Active Travel: Designing for Walking & Cycling

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This course is designed to provide a solid introduction to walking and cycling. The course will provide delegates with up to date knowledge of latest guidance and thinking in relation to equal streets, walking and cycling. Further in-depth design training including reviewing kerbs, crossing types and signals in more detail would be available.

This course is available as a standalone 1-day course, or as a 2-day course combined with our Active Travel: Context & Planning course.

Also available as an online training course.

Please note the online version of this training course will be split into modules.

Overview:

Our Active Travel Designing for Walking and Cycling course is designed to provide a solid introduction to walking and cycling and is suitable for professionals working in the fields of transport planning, transport policy, highway engineering, public realm, road danger, public health, or with managerial responsibility for these roles. It will also be of interest to people addressing walking, cycling and inclusive transport issues within the third sector and academia.

On completion of this course, delegates will be able to design a cycling and walking network and understand the key issues which underpin best practice planning and design

Aims & Objectives:

At the end of the course, participants will understand:

  • Overview of relevant design guides
  • Key design issues relating to links
  • Key design issues relating to crossings and intersections
  • Design of other features such as loading, parking, bus stops and direction signs

Course Outline:

  • Design guidance (CROW, LTN 1/20, DMRB, LCDS, Inclusive Mobility)
  • 5 Attributes of design
  • Links: Review of current international, UK and London guidance in relation to mixing motor and cycle traffic
  • Protected cycling infrastructure
  • Bus, trams and cycling
  • One-way streets
  • Modal filters and traffic reduction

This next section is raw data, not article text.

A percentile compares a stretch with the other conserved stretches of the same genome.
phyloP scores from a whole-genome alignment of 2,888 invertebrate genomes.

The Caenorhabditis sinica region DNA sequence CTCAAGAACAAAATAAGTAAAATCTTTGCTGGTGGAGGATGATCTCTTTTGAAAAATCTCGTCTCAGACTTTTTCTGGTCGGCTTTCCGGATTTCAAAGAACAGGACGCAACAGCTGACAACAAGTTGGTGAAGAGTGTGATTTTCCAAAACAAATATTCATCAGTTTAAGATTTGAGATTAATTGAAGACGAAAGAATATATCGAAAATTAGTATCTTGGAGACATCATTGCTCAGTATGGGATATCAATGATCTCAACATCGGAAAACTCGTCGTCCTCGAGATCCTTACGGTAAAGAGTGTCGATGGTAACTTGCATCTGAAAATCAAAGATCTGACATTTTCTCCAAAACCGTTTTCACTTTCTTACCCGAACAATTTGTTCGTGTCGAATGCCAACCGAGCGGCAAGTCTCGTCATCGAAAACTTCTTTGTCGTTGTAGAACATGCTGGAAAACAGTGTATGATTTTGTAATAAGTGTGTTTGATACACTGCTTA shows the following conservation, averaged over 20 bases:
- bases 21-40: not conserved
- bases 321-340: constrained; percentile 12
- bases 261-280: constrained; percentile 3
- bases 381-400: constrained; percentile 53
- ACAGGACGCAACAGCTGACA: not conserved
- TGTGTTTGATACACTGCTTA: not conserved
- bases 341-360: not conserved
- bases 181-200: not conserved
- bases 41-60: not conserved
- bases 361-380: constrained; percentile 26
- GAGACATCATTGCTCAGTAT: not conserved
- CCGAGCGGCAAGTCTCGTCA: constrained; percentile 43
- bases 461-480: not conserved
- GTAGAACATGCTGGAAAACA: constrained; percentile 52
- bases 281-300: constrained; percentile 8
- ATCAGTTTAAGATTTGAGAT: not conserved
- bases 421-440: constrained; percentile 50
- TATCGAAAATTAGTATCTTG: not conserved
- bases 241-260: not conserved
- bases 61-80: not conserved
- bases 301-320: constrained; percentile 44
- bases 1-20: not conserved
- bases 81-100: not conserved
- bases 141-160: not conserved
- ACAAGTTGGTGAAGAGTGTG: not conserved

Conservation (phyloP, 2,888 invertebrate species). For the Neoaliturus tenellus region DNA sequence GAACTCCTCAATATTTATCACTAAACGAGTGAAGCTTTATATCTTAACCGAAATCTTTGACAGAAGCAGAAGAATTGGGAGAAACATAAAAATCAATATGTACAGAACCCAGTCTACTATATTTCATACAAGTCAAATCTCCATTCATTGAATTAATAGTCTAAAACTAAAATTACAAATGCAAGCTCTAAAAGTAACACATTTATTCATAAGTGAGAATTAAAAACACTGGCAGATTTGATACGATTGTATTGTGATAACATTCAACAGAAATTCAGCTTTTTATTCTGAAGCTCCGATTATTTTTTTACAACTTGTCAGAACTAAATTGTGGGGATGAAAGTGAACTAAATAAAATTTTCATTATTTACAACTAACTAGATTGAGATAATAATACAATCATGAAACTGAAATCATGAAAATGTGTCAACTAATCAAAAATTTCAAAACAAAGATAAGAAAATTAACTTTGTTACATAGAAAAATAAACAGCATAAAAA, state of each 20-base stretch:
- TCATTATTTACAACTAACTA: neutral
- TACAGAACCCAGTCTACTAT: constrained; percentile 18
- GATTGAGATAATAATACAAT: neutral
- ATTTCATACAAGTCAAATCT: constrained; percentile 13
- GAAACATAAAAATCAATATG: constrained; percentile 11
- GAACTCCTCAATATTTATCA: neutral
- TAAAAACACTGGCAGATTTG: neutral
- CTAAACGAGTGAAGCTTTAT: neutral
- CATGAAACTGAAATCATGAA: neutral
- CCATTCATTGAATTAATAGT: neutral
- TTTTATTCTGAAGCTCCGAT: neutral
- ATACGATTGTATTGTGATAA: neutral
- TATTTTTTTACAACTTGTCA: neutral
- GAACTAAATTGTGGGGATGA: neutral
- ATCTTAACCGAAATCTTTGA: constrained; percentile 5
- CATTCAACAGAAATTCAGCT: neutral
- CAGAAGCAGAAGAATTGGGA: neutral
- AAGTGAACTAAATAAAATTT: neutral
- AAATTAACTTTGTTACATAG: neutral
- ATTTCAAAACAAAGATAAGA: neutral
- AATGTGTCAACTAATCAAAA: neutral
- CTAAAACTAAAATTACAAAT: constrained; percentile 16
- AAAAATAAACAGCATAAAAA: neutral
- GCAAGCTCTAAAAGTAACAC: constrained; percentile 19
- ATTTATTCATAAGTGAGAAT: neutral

• Crossings
  • Side road junctions
  • Intersections and roundabouts
  • What does good look like? Can it be measured? The pros and cons of different street assessment models.

Mode of Delivery:

  • Online slideshow and discussion

Benefits of Attending:

The course will provide delegates with up to date knowledge of latest guidance and thinking in relation to equal streets, walking and cycling. Further in-depth design training including reviewing kerbs, crossing types and signals in more detail would be available

For follow up courses, comments made by delegates - either verbally or from evaluation forms – will be taken into account.

Intended For:

This course is designed to provide a solid introduction to walking and cycling and is suitable for professionals working in the fields of transport planning, transport policy, highway engineering, public realm, road danger, public health, or with managerial responsibility for these roles. It will also be of interest to people addressing walking, cycling and inclusive transport issues within the third sector and academia.

Pre-Course Requirements:

 

  • It would be helpful for delegates to be familiar with Department for Transport Local Walking and Cycling Infrastructure Plan guidance and Local Transport Note 1-20 Cycle Infrastructure Design. Parts of the course also draw on the Active Travel Wales Design Guidance.
  • No prior knowledge is required.

 

Suggested reading:

Aldred, R., Watson, T., Lovelace, R. and Woodcock, J. (2017) ‘Barriers to Investing in Cycling: stakeholder views from England’. Transportation Research A

Pooley, C., Tight, M., Jones, T., Horton, D., Scheldeman, G., Jopson, A., Mullen, C., Chisholm, A., Strano, E. and Constantine, S., (2011). ‘Understanding walking and cycling: Summary of key findings and recommendations’.

Pucher, J. and Buehler, R., (2008). ‘Making cycling irresistible: lessons from the Netherlands, Denmark and Germany’. Transport Reviews, 28(4), pp.495-528.

Sanchez de Madariaga’s (2013) 'From Women in Transport to Gender in Transport'

All our courses can be offered as in-house training